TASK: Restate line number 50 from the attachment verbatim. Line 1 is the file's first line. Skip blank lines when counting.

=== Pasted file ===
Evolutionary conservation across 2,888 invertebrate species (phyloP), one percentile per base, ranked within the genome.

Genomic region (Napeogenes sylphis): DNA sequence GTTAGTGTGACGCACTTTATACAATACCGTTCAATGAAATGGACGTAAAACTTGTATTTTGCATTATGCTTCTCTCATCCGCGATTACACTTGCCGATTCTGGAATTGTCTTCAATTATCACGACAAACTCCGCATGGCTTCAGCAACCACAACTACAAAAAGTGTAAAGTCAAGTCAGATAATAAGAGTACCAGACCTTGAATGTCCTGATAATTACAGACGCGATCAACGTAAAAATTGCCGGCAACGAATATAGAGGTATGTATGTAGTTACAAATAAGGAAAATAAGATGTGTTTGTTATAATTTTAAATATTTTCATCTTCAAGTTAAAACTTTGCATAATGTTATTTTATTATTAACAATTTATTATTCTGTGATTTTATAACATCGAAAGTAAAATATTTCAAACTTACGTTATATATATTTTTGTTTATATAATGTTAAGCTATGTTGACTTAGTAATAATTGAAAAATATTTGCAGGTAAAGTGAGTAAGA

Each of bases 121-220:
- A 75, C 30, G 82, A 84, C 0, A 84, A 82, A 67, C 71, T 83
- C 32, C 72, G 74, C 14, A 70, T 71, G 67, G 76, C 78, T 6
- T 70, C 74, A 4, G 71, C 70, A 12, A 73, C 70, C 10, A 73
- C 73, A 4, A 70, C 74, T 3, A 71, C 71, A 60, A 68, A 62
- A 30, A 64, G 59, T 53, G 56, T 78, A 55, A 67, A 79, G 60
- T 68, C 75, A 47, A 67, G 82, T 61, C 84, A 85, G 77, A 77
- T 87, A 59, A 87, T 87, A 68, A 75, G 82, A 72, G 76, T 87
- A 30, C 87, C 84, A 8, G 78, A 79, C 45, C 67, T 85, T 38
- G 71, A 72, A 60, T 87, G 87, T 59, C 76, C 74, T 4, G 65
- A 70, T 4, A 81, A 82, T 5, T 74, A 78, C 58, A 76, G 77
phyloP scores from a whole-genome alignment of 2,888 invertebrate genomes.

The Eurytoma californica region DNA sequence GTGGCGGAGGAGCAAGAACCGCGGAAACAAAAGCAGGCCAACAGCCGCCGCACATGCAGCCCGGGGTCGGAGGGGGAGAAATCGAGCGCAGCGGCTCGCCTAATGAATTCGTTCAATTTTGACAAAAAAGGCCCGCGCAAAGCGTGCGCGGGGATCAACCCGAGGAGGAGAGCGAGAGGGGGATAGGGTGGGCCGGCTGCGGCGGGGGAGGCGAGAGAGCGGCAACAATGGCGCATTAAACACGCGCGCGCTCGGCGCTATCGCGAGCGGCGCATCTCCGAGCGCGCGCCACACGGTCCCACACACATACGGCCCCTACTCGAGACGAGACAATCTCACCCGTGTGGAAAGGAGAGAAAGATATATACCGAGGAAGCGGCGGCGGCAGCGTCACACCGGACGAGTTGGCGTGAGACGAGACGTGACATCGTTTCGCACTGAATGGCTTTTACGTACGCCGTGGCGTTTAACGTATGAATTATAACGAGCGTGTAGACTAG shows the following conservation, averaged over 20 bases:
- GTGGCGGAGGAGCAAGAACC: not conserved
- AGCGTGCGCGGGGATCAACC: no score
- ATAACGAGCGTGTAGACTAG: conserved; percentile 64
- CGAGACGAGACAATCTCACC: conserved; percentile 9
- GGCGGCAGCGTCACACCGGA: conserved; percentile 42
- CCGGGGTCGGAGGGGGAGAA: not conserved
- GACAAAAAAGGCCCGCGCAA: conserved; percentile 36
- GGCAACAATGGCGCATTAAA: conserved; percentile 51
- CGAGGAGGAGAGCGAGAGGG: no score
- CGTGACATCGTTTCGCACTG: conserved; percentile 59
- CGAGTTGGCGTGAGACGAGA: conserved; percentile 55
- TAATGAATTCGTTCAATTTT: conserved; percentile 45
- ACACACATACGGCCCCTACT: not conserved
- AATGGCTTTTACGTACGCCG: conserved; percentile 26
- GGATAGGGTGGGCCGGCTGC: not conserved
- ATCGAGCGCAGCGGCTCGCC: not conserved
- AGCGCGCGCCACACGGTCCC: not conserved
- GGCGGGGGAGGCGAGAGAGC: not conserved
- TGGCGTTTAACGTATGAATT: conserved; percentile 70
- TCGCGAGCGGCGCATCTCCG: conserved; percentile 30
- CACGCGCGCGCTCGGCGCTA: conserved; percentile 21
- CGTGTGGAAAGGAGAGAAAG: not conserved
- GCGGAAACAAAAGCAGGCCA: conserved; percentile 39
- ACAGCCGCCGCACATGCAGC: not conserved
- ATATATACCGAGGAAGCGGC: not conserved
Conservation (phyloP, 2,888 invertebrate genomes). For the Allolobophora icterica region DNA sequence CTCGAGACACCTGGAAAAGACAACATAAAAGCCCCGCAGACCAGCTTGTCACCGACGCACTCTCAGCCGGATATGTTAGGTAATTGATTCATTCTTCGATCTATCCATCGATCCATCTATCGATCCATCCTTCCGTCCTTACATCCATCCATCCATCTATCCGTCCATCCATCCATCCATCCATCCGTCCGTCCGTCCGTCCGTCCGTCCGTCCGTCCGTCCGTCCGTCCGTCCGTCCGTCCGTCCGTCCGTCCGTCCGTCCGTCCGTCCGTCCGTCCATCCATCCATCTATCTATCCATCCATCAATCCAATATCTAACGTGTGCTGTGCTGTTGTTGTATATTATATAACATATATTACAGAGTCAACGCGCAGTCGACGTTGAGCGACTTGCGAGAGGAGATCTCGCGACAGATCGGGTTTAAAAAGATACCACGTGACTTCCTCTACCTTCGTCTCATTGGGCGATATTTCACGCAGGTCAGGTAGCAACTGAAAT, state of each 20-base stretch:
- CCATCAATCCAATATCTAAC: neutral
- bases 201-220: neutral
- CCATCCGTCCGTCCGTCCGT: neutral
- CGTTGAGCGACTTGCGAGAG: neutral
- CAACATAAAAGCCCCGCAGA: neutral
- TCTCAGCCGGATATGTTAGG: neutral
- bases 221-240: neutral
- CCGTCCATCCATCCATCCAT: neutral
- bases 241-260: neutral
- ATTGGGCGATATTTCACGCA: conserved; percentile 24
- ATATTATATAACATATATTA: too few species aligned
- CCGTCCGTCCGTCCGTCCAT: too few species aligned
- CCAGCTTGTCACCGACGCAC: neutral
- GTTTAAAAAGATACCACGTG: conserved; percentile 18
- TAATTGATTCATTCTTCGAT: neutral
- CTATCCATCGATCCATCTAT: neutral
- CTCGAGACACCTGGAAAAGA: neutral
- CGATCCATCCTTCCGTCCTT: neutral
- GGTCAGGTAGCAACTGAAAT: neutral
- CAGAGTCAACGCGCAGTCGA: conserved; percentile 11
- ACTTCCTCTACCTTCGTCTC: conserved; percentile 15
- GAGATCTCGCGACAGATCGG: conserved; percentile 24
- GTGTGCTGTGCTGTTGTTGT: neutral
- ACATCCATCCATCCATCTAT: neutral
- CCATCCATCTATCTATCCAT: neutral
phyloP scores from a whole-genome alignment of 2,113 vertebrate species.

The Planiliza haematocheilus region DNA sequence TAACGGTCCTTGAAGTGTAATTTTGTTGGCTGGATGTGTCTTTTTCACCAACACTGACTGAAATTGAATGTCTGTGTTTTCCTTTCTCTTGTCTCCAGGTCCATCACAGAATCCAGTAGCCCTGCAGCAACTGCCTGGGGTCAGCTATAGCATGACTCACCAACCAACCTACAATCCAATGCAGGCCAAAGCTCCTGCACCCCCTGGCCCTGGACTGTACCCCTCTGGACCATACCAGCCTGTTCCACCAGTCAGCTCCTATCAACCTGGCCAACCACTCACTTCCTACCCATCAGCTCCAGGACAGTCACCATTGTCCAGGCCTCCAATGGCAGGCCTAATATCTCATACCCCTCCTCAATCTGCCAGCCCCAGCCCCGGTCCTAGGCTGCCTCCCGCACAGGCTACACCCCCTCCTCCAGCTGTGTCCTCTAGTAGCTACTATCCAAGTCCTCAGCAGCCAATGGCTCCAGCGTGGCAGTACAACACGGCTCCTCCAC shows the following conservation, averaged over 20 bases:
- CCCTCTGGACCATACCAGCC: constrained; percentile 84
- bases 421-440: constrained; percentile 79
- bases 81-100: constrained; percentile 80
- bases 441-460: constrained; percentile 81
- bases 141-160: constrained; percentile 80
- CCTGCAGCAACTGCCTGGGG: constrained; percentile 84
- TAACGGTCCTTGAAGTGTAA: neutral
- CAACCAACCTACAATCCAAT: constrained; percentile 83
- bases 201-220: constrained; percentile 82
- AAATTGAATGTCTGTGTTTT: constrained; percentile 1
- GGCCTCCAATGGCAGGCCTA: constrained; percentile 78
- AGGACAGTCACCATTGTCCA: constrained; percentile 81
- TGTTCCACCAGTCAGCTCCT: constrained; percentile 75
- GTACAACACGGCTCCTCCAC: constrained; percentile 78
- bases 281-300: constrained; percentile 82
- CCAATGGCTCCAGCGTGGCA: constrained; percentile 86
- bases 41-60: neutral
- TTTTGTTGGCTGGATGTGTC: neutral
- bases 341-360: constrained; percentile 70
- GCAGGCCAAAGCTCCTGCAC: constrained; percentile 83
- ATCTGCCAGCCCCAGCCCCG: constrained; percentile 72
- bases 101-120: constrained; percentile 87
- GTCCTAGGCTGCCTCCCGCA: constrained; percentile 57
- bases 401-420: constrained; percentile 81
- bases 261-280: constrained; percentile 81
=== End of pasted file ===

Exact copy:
- bases 241-260: neutral